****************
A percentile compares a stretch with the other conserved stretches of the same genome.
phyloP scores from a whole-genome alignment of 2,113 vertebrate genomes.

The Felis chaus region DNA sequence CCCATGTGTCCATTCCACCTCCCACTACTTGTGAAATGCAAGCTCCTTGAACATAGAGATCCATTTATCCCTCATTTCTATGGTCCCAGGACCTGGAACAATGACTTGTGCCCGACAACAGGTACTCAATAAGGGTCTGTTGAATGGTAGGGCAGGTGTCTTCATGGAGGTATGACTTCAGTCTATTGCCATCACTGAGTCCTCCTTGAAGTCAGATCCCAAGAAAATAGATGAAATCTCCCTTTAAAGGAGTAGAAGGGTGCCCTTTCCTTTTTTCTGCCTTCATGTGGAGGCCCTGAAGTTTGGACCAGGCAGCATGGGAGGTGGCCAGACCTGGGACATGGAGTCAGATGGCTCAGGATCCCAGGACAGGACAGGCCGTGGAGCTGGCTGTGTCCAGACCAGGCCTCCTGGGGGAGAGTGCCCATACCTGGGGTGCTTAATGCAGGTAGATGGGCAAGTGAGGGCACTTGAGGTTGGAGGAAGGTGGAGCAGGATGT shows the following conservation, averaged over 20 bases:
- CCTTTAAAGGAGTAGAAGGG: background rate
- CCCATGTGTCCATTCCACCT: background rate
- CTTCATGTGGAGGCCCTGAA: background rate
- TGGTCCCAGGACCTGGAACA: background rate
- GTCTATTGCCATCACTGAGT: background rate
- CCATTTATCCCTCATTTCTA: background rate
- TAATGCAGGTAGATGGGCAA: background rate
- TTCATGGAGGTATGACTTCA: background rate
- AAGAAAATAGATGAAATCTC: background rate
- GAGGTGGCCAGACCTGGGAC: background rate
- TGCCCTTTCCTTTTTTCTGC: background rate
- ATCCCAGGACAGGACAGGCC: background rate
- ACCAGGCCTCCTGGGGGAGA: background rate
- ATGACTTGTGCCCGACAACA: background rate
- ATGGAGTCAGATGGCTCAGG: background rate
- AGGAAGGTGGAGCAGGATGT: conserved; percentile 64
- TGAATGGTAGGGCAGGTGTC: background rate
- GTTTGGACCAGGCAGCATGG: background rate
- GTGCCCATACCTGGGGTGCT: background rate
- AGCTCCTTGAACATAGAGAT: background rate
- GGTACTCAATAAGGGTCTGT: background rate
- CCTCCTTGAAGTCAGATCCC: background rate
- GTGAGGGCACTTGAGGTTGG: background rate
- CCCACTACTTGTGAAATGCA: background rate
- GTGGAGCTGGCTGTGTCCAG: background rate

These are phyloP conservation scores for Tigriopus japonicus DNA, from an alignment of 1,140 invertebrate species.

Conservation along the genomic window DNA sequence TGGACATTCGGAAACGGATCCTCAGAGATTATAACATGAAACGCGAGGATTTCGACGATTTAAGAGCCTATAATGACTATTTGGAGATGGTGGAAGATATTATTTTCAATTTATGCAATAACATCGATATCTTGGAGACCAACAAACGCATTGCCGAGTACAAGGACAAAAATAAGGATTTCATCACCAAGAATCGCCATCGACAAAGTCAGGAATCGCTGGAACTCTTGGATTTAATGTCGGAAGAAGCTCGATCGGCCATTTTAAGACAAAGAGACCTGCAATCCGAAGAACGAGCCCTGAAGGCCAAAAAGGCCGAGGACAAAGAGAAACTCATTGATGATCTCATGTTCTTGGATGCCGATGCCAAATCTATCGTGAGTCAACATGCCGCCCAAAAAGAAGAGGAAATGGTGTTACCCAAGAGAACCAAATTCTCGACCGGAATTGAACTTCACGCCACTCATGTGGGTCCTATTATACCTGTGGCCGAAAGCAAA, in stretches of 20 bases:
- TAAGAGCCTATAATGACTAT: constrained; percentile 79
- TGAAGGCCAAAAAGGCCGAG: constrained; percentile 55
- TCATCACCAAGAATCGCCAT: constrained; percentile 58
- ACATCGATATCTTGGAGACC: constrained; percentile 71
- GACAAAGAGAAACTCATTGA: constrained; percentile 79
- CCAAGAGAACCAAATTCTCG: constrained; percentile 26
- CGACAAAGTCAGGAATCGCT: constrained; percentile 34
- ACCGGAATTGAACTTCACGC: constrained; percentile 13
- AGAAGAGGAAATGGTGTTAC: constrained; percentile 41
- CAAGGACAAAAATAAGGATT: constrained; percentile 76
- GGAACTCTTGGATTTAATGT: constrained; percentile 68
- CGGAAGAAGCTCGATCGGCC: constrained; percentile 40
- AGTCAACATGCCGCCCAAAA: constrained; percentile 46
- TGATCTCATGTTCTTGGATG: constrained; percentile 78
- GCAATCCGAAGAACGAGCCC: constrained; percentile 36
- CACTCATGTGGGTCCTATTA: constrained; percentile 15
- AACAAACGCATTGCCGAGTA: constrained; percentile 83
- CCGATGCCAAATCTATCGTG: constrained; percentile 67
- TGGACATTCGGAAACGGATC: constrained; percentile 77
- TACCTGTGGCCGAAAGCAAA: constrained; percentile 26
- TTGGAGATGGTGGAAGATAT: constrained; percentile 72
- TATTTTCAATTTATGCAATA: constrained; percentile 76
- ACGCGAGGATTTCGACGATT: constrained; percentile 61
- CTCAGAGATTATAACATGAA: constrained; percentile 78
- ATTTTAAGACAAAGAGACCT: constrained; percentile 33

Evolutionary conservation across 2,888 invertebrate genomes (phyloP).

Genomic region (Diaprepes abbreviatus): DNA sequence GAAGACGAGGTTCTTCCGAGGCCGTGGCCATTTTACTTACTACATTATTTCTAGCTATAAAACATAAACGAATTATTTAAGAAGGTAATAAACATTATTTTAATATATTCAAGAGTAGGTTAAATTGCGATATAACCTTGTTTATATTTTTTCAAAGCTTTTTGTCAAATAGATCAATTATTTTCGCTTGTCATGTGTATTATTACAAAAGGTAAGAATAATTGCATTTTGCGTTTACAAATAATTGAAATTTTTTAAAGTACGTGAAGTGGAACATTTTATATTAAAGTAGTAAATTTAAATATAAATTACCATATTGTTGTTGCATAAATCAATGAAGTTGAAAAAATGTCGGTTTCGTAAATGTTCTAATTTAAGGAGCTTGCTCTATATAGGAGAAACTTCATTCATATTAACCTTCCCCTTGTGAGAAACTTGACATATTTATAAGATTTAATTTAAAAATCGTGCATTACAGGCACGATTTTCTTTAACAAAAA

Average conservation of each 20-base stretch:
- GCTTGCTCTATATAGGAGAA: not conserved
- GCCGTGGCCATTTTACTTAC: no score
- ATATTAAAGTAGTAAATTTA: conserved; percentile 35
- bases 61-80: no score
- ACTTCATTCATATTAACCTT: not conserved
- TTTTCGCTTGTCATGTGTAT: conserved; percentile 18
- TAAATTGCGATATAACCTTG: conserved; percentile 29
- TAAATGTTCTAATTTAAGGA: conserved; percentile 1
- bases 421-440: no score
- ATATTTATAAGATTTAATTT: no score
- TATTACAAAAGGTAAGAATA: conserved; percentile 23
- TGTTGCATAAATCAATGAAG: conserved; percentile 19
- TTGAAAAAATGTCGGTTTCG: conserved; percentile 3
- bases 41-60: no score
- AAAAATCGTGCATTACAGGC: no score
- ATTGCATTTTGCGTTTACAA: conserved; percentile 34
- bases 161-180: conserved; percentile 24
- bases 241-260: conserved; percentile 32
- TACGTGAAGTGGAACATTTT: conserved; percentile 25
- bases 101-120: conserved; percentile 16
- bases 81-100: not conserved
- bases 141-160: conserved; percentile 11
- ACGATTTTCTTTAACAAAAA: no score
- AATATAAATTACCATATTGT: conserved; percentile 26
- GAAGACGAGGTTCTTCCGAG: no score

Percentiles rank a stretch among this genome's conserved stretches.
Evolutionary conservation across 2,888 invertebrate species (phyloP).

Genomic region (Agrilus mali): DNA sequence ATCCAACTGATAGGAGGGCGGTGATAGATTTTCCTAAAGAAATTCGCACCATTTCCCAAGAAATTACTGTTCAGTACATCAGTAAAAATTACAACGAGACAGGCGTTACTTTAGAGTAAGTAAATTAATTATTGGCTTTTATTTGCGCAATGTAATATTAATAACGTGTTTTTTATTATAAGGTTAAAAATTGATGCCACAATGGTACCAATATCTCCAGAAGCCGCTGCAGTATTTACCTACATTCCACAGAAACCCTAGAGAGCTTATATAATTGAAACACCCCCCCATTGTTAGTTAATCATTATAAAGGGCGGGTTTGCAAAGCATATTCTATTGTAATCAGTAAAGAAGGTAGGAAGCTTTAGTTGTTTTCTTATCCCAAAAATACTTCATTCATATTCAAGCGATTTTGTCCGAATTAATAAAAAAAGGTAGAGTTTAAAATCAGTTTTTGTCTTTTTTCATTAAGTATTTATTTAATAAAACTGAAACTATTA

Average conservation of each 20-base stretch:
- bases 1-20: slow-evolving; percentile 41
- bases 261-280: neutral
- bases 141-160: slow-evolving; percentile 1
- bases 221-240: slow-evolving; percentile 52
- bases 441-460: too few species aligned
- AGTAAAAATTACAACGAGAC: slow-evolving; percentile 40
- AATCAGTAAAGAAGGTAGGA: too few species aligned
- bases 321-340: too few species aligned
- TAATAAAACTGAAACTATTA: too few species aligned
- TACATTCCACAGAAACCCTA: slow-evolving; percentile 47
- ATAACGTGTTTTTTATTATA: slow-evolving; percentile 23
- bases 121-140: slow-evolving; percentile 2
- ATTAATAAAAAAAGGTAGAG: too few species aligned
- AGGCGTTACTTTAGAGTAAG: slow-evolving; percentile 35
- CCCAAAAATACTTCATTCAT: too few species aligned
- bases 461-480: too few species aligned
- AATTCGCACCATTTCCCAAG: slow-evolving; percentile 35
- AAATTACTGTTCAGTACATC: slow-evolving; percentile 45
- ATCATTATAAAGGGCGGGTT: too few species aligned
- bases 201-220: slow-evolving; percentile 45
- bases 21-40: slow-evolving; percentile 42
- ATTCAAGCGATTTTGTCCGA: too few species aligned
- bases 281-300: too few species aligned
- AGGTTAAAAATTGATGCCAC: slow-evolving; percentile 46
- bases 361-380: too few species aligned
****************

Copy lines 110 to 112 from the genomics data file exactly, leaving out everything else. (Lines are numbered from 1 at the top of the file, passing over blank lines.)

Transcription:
- bases 281-300: too few species aligned
- AGGTTAAAAATTGATGCCAC: slow-evolving; percentile 46
- bases 361-380: too few species aligned